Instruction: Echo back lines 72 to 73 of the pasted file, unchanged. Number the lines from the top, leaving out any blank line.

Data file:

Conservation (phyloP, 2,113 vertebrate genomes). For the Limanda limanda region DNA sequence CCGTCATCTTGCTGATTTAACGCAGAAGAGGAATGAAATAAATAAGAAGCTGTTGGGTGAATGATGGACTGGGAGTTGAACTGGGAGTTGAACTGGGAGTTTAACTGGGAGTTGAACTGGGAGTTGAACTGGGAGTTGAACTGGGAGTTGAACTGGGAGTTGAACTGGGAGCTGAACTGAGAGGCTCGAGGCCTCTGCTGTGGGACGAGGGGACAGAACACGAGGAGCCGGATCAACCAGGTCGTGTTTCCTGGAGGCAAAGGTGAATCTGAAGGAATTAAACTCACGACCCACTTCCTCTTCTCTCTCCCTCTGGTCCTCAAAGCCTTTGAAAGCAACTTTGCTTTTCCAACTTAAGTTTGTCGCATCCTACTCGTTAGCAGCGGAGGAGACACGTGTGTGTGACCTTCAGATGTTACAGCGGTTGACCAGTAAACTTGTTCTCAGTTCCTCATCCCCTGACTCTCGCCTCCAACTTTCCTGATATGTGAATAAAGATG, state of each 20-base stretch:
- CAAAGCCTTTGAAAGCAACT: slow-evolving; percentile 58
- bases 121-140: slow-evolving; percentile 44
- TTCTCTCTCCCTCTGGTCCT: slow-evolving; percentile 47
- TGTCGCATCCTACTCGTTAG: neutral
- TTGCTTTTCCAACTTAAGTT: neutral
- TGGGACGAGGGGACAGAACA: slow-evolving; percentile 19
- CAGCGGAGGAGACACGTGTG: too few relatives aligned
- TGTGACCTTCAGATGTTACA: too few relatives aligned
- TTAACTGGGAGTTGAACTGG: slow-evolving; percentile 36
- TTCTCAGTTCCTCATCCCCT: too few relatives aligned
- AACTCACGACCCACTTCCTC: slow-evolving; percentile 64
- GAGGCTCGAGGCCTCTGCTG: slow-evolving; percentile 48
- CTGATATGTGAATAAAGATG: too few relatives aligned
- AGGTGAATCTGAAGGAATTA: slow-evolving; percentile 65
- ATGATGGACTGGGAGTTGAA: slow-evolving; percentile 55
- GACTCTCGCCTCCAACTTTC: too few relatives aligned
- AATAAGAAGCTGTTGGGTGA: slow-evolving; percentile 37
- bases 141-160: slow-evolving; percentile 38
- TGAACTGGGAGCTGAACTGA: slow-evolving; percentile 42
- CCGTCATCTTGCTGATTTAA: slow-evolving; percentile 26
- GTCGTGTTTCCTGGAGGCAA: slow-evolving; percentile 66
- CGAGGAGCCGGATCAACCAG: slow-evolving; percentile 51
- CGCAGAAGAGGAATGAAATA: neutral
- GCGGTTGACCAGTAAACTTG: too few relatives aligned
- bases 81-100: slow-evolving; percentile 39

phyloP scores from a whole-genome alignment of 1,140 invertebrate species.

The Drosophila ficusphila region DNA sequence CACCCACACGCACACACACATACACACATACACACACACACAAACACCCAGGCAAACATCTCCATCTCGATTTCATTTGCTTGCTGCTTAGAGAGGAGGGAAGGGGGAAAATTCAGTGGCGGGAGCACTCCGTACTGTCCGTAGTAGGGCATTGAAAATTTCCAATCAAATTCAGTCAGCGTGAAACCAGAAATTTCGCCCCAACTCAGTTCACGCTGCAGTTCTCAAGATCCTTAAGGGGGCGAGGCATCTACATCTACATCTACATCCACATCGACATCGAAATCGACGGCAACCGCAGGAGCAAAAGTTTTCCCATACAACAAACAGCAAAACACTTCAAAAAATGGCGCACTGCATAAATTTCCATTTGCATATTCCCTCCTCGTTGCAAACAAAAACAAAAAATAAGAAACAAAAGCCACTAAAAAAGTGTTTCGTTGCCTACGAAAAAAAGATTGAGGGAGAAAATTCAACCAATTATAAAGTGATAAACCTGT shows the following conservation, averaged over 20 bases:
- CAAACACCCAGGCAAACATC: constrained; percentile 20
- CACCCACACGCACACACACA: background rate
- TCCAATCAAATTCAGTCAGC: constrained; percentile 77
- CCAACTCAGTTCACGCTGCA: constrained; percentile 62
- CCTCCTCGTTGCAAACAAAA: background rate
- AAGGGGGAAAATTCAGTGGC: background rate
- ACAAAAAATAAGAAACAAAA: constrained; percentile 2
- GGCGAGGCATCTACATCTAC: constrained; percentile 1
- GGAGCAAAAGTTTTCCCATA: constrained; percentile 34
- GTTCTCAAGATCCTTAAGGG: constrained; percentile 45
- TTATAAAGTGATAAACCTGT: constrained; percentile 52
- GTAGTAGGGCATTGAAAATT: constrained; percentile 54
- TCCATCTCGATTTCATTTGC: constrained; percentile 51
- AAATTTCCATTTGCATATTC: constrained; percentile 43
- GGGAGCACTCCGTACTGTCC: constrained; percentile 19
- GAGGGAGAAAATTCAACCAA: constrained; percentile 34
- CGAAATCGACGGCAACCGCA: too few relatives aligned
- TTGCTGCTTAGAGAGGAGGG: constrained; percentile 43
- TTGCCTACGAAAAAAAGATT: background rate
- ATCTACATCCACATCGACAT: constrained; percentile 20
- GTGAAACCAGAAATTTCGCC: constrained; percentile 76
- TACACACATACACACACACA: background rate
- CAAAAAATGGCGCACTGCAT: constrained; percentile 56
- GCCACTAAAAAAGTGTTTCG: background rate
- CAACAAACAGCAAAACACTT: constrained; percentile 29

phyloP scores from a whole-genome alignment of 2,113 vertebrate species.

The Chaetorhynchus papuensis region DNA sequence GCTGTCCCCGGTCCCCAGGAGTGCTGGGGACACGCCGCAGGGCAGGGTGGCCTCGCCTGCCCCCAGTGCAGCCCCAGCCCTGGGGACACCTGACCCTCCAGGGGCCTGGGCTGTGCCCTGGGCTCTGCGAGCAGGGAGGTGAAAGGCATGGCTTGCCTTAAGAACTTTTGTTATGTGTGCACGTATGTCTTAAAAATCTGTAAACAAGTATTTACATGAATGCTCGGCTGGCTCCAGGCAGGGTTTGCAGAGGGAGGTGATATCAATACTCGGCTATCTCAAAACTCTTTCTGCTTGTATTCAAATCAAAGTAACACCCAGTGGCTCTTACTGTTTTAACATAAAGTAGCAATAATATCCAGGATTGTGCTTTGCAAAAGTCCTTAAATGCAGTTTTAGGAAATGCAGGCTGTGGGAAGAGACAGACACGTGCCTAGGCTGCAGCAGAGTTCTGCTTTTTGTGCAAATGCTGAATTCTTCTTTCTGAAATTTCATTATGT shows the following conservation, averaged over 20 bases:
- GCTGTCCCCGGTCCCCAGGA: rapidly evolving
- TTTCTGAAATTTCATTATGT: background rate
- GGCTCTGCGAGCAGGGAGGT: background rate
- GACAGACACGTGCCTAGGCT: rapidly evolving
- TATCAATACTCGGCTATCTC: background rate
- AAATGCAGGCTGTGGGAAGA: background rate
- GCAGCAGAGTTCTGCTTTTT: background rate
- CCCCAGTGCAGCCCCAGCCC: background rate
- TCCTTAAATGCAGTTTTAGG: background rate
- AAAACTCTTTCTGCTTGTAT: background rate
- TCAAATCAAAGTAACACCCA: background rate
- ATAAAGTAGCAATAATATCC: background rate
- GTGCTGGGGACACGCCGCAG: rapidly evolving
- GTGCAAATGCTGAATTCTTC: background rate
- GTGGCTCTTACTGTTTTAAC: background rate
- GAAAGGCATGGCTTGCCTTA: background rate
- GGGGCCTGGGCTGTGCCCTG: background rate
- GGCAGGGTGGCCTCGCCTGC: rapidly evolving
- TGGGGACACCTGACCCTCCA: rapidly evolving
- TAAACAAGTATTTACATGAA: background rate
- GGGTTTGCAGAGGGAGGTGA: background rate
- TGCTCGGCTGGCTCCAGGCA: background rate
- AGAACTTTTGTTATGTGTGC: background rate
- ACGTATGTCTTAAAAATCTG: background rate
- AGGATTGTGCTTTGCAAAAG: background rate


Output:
- GGGGCCTGGGCTGTGCCCTG: background rate
- GGCAGGGTGGCCTCGCCTGC: rapidly evolving